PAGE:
• trust me, I’m almost 42, and when ODBs ‘Brooklyn Zoo” ques up… i’m on every single syllable…you see, when I was 14 and a dumb urban white kid, and really loved hip hop to the point that it made me racist

    • Hate to say it but I think these coaches are going to have to be full-on woke going forward and won’t be able to push their guys too hard. There is no room for nuance and understanding because social media allows any disgruntled player to air dirty laundry… and once it’s out there’s no unringing that bell.

    • It’s getting to the point where the only coaches who will be able to do so will be white coaches who are legends like Nick Saban, Mack Brown, Urban Meyer and no-nonsense black coaches like Herm Edwards. Everybody else will get no respect. I hate to paint it on racial lines but, when everything the left and these stupid kids say and think about is IN the lens of race, I think I might have to myself.

      • FVW – No doubt. I was thinking the same thing. You are going to have to be a well established and respected coach to command any respect and run a tight ship. It’s totally out of pocket and immature for these kids to be running to Twitter to air out their grievances but this is the times in which we now live. Gone are the times where you speak face to face to iron shit out.

    • Well hopefully his teammates, the non-frothing ones like we see in the article, can set his stupid ass straight. If not, he’ll just transfer to some dumb school that never wins anything….but hey, he’ll get PT and will never be challenged on any insane refuse that comes out of his mouth!

  3. Having trouble figuring out what actually happened here…does Coach Patterson have a rule against players using the n-word, and Dylan Jordan hasn’t been following that rule?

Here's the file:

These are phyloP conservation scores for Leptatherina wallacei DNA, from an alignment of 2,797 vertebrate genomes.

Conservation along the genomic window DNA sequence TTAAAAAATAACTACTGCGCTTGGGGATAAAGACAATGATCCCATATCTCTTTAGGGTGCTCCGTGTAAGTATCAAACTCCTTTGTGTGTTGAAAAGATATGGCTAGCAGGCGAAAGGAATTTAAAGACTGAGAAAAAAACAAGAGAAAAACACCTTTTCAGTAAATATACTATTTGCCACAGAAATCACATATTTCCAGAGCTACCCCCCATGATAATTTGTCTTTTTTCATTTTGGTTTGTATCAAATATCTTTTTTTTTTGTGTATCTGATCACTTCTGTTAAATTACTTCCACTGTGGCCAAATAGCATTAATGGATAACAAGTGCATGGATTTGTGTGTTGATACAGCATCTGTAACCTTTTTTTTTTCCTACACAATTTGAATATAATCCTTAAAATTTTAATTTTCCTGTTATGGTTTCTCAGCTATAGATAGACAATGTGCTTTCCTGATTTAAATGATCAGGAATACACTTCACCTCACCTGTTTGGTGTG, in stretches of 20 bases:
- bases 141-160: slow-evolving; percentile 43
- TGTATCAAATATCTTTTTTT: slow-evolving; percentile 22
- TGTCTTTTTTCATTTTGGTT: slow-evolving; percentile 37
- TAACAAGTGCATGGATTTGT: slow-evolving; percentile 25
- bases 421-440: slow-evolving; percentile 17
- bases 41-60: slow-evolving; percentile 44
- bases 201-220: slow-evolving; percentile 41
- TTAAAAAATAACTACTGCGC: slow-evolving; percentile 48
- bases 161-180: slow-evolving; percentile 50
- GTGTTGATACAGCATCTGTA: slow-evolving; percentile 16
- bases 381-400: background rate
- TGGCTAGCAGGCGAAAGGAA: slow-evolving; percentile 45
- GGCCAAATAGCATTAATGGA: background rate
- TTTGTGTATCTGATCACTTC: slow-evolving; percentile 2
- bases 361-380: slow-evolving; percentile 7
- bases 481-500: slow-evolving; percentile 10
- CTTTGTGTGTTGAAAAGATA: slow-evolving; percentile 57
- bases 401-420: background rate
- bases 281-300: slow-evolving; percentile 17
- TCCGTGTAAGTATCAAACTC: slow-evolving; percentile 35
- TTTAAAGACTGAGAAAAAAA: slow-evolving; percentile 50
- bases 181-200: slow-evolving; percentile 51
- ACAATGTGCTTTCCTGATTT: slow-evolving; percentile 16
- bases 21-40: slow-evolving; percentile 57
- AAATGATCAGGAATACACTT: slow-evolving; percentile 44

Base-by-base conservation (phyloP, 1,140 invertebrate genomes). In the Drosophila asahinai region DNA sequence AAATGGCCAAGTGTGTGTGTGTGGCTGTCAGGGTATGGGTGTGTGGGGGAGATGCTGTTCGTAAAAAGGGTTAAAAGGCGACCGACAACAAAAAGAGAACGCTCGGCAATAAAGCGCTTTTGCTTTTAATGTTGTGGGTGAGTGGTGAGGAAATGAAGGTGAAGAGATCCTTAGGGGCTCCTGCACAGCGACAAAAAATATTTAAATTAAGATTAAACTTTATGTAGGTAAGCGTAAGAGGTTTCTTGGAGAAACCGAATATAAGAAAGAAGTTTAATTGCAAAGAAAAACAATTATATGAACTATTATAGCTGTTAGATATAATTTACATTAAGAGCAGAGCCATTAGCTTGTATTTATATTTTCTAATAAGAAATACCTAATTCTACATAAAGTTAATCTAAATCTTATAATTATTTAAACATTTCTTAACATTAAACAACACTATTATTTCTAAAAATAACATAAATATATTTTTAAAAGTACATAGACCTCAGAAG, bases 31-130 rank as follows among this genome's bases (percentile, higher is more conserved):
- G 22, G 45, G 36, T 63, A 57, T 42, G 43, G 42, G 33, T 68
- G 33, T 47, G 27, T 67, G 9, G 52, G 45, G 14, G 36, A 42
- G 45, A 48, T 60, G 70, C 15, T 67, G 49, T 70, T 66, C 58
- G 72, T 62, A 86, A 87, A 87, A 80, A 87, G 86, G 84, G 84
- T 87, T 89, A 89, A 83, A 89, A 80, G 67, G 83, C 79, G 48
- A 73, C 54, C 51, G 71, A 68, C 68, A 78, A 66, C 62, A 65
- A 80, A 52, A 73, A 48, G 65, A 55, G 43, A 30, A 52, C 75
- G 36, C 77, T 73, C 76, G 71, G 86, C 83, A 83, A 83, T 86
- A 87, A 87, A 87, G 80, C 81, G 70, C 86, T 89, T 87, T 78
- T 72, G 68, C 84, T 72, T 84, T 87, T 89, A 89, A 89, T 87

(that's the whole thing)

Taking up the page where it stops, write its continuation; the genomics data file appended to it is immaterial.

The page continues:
• I think it’s more of a respect thing. When you’re at a team meeting I assume the protocol is to conduct yourself professionally, meaning don’t drop N-bombs. But the N-word is also a weird power complex thing. It’s a word used by black people as a “term of endearment” to other black people but white people aren’t allowed to use it (even though it’s use is super mainstream by all races, particularly kids). So, buddy probably felt some kind of way about a white dude setting that rule in the first place. I will add though, even though the context wasn’t racist per se, Patterson should have just left it as “N-word”. It’s a lose-lose situation for him to say n*gga even if he’s saying it specifically for it to not be said going forward. Context matters but it’s a trigger word for many. Ultimately, I think it’s a combination of things (no PT, etc.) as to why buddy feels the need to go to Twitter.

    • I think you’re probably spot-on, that’s the impression I got. Part of ‘making boys into men’ as many coaches like to say is helping to teach these kids how to be professional. No normal job will allow you to just drop N-bombs whenever you please, that’s very unprofessional and scummy. But these kids are being told they don’t have to respect authority and don’t have to be professional at all in their lives. Hence a good man and good coach like Patterson is having to actually tell these MORONS to not cuss and drop slurs in the middle of a freaking team meeting. BAD look on this generation.

  4. Sad that Gary Patterson had to get into this non-sense especially his players had come out to defend him in this situation. He probably regretted getting into this w/ players regarding their National Girlfriend Day picture. Should have just let it go……that being said, I am usually for players empowerment but in most of these cases now, players with attitude problem should grow up and learn that the real world is far less forgiving, unless you are NFL caliber but even with that most go broke in a few years.

  5. we are well on our way to ‘honest conversations’…we’ll just be stabbing eachother on social media; i hope the best of our youth, but the dialogue is a joke